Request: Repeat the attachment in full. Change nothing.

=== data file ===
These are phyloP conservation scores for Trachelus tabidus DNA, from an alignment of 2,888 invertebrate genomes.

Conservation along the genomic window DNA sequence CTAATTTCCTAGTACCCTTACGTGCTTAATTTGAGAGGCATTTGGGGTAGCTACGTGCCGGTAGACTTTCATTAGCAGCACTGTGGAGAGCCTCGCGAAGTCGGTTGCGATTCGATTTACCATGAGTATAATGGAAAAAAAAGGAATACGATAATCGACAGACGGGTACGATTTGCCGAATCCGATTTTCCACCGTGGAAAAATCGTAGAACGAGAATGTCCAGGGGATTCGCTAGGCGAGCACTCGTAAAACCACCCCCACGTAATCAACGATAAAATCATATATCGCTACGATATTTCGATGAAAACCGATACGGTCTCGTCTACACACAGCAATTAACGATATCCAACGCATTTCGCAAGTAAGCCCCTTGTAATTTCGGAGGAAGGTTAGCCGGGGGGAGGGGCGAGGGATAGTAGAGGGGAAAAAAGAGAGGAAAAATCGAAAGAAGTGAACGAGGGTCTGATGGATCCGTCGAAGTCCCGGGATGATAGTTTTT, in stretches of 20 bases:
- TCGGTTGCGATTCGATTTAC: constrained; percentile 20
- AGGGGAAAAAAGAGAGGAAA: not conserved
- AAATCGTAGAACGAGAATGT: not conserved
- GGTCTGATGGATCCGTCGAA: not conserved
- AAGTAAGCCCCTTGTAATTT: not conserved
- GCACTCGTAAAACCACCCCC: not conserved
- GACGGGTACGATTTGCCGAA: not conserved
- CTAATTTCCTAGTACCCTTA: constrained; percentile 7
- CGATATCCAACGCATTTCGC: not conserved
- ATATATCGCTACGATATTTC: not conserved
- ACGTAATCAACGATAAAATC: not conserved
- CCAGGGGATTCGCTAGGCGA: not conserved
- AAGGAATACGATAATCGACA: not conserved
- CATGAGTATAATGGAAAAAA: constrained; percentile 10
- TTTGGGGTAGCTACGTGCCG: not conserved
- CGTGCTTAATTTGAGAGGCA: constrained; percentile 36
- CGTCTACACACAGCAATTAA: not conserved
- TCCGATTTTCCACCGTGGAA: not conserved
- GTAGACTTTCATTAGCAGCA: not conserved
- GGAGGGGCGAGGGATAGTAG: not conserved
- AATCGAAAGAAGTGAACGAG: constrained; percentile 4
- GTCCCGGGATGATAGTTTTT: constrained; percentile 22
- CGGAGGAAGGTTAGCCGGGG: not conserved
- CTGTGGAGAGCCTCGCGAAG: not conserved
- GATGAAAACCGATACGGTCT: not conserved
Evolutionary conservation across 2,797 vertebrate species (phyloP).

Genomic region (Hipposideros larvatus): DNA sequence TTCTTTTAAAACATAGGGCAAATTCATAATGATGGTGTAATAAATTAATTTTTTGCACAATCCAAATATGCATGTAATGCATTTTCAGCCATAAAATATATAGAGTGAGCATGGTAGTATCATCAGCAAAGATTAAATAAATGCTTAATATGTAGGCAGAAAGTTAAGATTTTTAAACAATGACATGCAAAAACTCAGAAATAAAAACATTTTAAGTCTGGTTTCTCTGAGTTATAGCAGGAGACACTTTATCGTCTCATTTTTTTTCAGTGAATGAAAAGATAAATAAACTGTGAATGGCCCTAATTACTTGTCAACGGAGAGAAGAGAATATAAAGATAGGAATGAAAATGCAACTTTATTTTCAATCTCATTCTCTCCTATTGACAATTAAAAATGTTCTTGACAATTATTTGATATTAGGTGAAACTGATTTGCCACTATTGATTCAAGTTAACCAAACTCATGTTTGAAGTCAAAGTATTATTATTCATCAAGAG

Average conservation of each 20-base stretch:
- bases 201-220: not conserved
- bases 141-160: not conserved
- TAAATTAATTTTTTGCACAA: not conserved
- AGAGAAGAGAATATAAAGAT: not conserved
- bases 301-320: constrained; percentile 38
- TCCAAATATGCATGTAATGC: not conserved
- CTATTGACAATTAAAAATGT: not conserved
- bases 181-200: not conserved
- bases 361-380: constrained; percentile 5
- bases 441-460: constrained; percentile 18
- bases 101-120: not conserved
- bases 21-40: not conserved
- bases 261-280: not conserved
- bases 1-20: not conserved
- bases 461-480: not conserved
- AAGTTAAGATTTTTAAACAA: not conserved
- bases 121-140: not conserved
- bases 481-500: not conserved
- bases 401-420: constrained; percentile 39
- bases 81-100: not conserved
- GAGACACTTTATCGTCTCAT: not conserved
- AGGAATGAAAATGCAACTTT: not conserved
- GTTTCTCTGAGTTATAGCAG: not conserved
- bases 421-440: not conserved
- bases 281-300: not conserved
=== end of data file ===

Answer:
These are phyloP conservation scores for Trachelus tabidus DNA, from an alignment of 2,888 invertebrate genomes.

Conservation along the genomic window DNA sequence CTAATTTCCTAGTACCCTTACGTGCTTAATTTGAGAGGCATTTGGGGTAGCTACGTGCCGGTAGACTTTCATTAGCAGCACTGTGGAGAGCCTCGCGAAGTCGGTTGCGATTCGATTTACCATGAGTATAATGGAAAAAAAAGGAATACGATAATCGACAGACGGGTACGATTTGCCGAATCCGATTTTCCACCGTGGAAAAATCGTAGAACGAGAATGTCCAGGGGATTCGCTAGGCGAGCACTCGTAAAACCACCCCCACGTAATCAACGATAAAATCATATATCGCTACGATATTTCGATGAAAACCGATACGGTCTCGTCTACACACAGCAATTAACGATATCCAACGCATTTCGCAAGTAAGCCCCTTGTAATTTCGGAGGAAGGTTAGCCGGGGGGAGGGGCGAGGGATAGTAGAGGGGAAAAAAGAGAGGAAAAATCGAAAGAAGTGAACGAGGGTCTGATGGATCCGTCGAAGTCCCGGGATGATAGTTTTT, in stretches of 20 bases:
- TCGGTTGCGATTCGATTTAC: constrained; percentile 20
- AGGGGAAAAAAGAGAGGAAA: not conserved
- AAATCGTAGAACGAGAATGT: not conserved
- GGTCTGATGGATCCGTCGAA: not conserved
- AAGTAAGCCCCTTGTAATTT: not conserved
- GCACTCGTAAAACCACCCCC: not conserved
- GACGGGTACGATTTGCCGAA: not conserved
- CTAATTTCCTAGTACCCTTA: constrained; percentile 7
- CGATATCCAACGCATTTCGC: not conserved
- ATATATCGCTACGATATTTC: not conserved
- ACGTAATCAACGATAAAATC: not conserved
- CCAGGGGATTCGCTAGGCGA: not conserved
- AAGGAATACGATAATCGACA: not conserved
- CATGAGTATAATGGAAAAAA: constrained; percentile 10
- TTTGGGGTAGCTACGTGCCG: not conserved
- CGTGCTTAATTTGAGAGGCA: constrained; percentile 36
- CGTCTACACACAGCAATTAA: not conserved
- TCCGATTTTCCACCGTGGAA: not conserved
- GTAGACTTTCATTAGCAGCA: not conserved
- GGAGGGGCGAGGGATAGTAG: not conserved
- AATCGAAAGAAGTGAACGAG: constrained; percentile 4
- GTCCCGGGATGATAGTTTTT: constrained; percentile 22
- CGGAGGAAGGTTAGCCGGGG: not conserved
- CTGTGGAGAGCCTCGCGAAG: not conserved
- GATGAAAACCGATACGGTCT: not conserved
Evolutionary conservation across 2,797 vertebrate species (phyloP).

Genomic region (Hipposideros larvatus): DNA sequence TTCTTTTAAAACATAGGGCAAATTCATAATGATGGTGTAATAAATTAATTTTTTGCACAATCCAAATATGCATGTAATGCATTTTCAGCCATAAAATATATAGAGTGAGCATGGTAGTATCATCAGCAAAGATTAAATAAATGCTTAATATGTAGGCAGAAAGTTAAGATTTTTAAACAATGACATGCAAAAACTCAGAAATAAAAACATTTTAAGTCTGGTTTCTCTGAGTTATAGCAGGAGACACTTTATCGTCTCATTTTTTTTCAGTGAATGAAAAGATAAATAAACTGTGAATGGCCCTAATTACTTGTCAACGGAGAGAAGAGAATATAAAGATAGGAATGAAAATGCAACTTTATTTTCAATCTCATTCTCTCCTATTGACAATTAAAAATGTTCTTGACAATTATTTGATATTAGGTGAAACTGATTTGCCACTATTGATTCAAGTTAACCAAACTCATGTTTGAAGTCAAAGTATTATTATTCATCAAGAG

Average conservation of each 20-base stretch:
- bases 201-220: not conserved
- bases 141-160: not conserved
- TAAATTAATTTTTTGCACAA: not conserved
- AGAGAAGAGAATATAAAGAT: not conserved
- bases 301-320: constrained; percentile 38
- TCCAAATATGCATGTAATGC: not conserved
- CTATTGACAATTAAAAATGT: not conserved
- bases 181-200: not conserved
- bases 361-380: constrained; percentile 5
- bases 441-460: constrained; percentile 18
- bases 101-120: not conserved
- bases 21-40: not conserved
- bases 261-280: not conserved
- bases 1-20: not conserved
- bases 461-480: not conserved
- AAGTTAAGATTTTTAAACAA: not conserved
- bases 121-140: not conserved
- bases 481-500: not conserved
- bases 401-420: constrained; percentile 39
- bases 81-100: not conserved
- GAGACACTTTATCGTCTCAT: not conserved
- AGGAATGAAAATGCAACTTT: not conserved
- GTTTCTCTGAGTTATAGCAG: not conserved
- bases 421-440: not conserved
- bases 281-300: not conserved